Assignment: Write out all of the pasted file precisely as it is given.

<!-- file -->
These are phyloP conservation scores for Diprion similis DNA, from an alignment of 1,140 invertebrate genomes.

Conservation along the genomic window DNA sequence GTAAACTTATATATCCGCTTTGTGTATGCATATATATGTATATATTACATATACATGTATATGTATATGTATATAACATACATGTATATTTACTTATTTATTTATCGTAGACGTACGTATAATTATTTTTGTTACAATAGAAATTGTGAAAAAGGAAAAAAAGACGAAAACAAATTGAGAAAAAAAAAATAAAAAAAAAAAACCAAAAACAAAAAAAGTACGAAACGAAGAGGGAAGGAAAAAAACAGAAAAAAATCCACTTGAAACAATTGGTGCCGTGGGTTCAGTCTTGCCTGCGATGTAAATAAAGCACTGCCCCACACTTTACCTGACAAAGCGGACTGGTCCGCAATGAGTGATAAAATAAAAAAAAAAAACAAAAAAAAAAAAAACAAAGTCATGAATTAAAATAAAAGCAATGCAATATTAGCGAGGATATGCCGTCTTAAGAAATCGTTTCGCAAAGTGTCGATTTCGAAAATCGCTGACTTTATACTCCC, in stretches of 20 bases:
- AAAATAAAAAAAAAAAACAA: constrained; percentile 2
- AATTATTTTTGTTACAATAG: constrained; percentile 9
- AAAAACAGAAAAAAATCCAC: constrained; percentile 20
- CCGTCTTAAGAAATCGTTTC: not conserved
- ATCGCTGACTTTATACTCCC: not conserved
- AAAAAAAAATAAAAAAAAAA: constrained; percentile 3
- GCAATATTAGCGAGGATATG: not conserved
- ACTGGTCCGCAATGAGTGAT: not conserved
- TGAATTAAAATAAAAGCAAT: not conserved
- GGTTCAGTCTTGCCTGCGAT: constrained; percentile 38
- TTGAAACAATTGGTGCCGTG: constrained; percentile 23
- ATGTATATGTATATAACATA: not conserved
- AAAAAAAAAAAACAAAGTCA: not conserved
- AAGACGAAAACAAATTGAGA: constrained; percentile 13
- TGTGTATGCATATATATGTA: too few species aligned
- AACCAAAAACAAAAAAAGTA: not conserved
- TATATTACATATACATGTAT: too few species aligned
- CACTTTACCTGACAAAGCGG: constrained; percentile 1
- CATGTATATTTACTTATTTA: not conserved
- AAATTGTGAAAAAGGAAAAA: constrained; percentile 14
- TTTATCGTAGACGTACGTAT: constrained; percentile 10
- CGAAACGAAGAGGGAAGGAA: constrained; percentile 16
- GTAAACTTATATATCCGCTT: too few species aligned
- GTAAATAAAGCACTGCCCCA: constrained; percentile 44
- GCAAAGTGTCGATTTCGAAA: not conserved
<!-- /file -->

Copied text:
These are phyloP conservation scores for Diprion similis DNA, from an alignment of 1,140 invertebrate genomes.

Conservation along the genomic window DNA sequence GTAAACTTATATATCCGCTTTGTGTATGCATATATATGTATATATTACATATACATGTATATGTATATGTATATAACATACATGTATATTTACTTATTTATTTATCGTAGACGTACGTATAATTATTTTTGTTACAATAGAAATTGTGAAAAAGGAAAAAAAGACGAAAACAAATTGAGAAAAAAAAAATAAAAAAAAAAAACCAAAAACAAAAAAAGTACGAAACGAAGAGGGAAGGAAAAAAACAGAAAAAAATCCACTTGAAACAATTGGTGCCGTGGGTTCAGTCTTGCCTGCGATGTAAATAAAGCACTGCCCCACACTTTACCTGACAAAGCGGACTGGTCCGCAATGAGTGATAAAATAAAAAAAAAAAACAAAAAAAAAAAAAACAAAGTCATGAATTAAAATAAAAGCAATGCAATATTAGCGAGGATATGCCGTCTTAAGAAATCGTTTCGCAAAGTGTCGATTTCGAAAATCGCTGACTTTATACTCCC, in stretches of 20 bases:
- AAAATAAAAAAAAAAAACAA: constrained; percentile 2
- AATTATTTTTGTTACAATAG: constrained; percentile 9
- AAAAACAGAAAAAAATCCAC: constrained; percentile 20
- CCGTCTTAAGAAATCGTTTC: not conserved
- ATCGCTGACTTTATACTCCC: not conserved
- AAAAAAAAATAAAAAAAAAA: constrained; percentile 3
- GCAATATTAGCGAGGATATG: not conserved
- ACTGGTCCGCAATGAGTGAT: not conserved
- TGAATTAAAATAAAAGCAAT: not conserved
- GGTTCAGTCTTGCCTGCGAT: constrained; percentile 38
- TTGAAACAATTGGTGCCGTG: constrained; percentile 23
- ATGTATATGTATATAACATA: not conserved
- AAAAAAAAAAAACAAAGTCA: not conserved
- AAGACGAAAACAAATTGAGA: constrained; percentile 13
- TGTGTATGCATATATATGTA: too few species aligned
- AACCAAAAACAAAAAAAGTA: not conserved
- TATATTACATATACATGTAT: too few species aligned
- CACTTTACCTGACAAAGCGG: constrained; percentile 1
- CATGTATATTTACTTATTTA: not conserved
- AAATTGTGAAAAAGGAAAAA: constrained; percentile 14
- TTTATCGTAGACGTACGTAT: constrained; percentile 10
- CGAAACGAAGAGGGAAGGAA: constrained; percentile 16
- GTAAACTTATATATCCGCTT: too few species aligned
- GTAAATAAAGCACTGCCCCA: constrained; percentile 44
- GCAAAGTGTCGATTTCGAAA: not conserved